Cross-sector approach needed to tackle air pollution
The Government last week launched its new ‘Clean Air Strategy: 2019’ which aims to cut the costs of air pollution to society by £1.7 billion every year by 2020, rising to £5.3 billion every year from 2030.
Commenting on the Government’s ‘Clean Air Strategy: 2019’, Dr Iq Mead, Lecturer in Emissions Technology at Cranfield University, said: “While air pollution levels are generally declining in the UK, we still have significant areas of the UK with air quality which does not meet World Health Organisation standards.
“The standards announced are welcome but we need more detail on what action will be taken to reduce air pollution, particularly in urban centres, which are often the most problematic areas.
“What is needed is a joined-up cross-sectoral approach that harnesses the latest clean technology. Sectors such as transport including aviation, the energy industry and agriculture, need ambitious action plans that allow them to continue to grow while also reducing their level of pollutants.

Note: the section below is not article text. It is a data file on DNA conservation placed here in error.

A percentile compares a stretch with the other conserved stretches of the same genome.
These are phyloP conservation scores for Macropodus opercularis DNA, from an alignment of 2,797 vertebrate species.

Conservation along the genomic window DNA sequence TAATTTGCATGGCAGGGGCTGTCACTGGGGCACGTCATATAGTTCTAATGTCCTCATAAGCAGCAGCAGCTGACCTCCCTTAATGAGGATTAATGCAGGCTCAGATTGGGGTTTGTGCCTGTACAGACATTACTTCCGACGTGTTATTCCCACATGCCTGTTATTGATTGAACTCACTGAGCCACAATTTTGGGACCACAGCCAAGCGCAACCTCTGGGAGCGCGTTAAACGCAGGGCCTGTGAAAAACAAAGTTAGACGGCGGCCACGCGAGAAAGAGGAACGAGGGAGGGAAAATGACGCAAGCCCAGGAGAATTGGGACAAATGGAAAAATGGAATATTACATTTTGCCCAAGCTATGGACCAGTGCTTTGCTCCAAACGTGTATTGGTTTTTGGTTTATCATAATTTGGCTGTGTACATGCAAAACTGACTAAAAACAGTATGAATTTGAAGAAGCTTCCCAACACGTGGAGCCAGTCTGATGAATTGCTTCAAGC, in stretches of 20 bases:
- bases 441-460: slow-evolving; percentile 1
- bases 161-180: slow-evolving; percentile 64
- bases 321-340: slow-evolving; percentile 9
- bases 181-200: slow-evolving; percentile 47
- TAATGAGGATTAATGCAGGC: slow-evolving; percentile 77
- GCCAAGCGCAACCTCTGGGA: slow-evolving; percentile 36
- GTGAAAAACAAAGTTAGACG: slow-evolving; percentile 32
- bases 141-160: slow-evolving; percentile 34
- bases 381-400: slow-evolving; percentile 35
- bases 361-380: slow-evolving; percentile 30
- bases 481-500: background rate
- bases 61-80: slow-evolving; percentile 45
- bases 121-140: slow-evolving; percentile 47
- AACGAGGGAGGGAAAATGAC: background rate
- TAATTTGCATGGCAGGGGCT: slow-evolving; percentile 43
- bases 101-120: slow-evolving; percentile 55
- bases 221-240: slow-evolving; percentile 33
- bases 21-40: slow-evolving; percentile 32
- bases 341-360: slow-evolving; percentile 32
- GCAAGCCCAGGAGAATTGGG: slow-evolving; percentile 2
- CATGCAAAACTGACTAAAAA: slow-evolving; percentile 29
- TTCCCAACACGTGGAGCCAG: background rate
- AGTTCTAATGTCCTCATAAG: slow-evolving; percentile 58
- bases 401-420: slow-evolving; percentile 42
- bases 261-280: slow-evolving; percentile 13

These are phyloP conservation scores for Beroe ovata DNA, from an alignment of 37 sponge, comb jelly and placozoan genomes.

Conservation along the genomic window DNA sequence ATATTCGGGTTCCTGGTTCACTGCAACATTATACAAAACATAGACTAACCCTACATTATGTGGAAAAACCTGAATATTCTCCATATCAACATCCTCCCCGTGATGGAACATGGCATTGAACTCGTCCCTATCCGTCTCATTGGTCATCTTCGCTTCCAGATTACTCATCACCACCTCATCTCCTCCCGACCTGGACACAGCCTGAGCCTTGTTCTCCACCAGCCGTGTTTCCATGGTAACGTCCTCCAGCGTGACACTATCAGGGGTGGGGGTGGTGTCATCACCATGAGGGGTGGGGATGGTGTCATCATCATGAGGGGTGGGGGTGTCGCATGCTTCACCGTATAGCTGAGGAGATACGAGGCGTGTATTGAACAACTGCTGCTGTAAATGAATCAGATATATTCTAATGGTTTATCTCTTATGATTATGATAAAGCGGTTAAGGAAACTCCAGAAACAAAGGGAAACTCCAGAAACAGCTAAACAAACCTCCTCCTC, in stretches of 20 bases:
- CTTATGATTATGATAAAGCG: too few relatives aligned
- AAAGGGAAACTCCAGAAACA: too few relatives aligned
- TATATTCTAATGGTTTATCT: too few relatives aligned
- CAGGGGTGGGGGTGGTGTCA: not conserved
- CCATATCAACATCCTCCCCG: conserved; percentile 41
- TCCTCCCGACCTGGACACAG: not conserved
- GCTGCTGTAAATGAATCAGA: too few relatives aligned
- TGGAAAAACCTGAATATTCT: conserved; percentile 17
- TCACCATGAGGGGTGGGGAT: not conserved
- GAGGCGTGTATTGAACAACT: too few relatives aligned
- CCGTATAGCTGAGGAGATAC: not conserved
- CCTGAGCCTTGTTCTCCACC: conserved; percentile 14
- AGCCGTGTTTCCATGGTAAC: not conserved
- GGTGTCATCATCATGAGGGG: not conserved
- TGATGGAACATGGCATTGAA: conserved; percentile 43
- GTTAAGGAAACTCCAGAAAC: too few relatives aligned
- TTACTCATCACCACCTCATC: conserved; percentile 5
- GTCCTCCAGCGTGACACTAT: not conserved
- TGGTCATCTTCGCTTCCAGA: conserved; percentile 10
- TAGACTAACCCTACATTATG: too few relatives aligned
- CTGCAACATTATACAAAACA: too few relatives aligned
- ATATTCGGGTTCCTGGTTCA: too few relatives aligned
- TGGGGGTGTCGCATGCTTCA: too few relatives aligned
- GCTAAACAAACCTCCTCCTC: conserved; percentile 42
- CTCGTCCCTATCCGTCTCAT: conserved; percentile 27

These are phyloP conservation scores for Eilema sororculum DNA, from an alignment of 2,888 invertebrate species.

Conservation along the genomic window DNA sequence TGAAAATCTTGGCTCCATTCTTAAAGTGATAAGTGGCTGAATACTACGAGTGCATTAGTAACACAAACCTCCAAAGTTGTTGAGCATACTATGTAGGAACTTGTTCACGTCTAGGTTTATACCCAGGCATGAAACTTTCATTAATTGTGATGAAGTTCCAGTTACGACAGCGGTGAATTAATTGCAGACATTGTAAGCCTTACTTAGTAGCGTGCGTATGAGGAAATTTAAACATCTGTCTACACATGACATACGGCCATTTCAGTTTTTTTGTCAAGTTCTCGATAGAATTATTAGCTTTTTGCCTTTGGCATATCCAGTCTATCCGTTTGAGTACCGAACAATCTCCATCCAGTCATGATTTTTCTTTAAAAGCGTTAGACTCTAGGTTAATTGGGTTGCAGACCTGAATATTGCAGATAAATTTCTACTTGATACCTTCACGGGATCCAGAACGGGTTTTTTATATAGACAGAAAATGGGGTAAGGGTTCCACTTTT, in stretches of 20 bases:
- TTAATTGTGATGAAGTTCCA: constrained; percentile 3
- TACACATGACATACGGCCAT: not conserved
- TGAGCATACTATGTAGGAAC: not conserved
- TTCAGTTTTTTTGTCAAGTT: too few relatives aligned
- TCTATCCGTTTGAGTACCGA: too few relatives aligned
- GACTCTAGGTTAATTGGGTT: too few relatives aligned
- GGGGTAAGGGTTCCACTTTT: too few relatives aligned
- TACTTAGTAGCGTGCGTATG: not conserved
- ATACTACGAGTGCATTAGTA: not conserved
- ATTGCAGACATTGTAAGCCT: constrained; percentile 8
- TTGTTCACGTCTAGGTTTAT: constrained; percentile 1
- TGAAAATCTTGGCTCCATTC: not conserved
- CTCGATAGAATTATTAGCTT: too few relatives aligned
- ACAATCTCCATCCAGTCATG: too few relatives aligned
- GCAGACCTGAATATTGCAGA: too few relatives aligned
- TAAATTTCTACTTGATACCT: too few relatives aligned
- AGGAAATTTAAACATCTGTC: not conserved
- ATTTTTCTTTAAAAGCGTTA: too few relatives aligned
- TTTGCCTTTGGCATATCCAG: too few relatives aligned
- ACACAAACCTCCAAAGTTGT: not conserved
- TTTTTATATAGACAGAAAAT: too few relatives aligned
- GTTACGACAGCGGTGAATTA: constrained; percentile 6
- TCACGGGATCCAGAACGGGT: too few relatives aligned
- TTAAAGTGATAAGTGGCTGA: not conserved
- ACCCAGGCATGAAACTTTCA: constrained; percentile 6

“At Cranfield, we are working with industry and regulators to advance knowledge of the processes leading to harmful emissions, gaining insights into the consequences of emissions, and developing an understanding of effective intervention measures.”
The Cranfield University/NCAS Centre for Atmospheric and Emissions Research is a £3m joint investment between the Natural Environment Research Council (NERC), the National Centre for Atmospheric Science (NCAS), and Cranfield University. It provides a focal point for research-active staff, as well as being a shared home with like-minded researchers at the Facility for Airborne Atmospheric Measurements (FAAM) also based at Cranfield.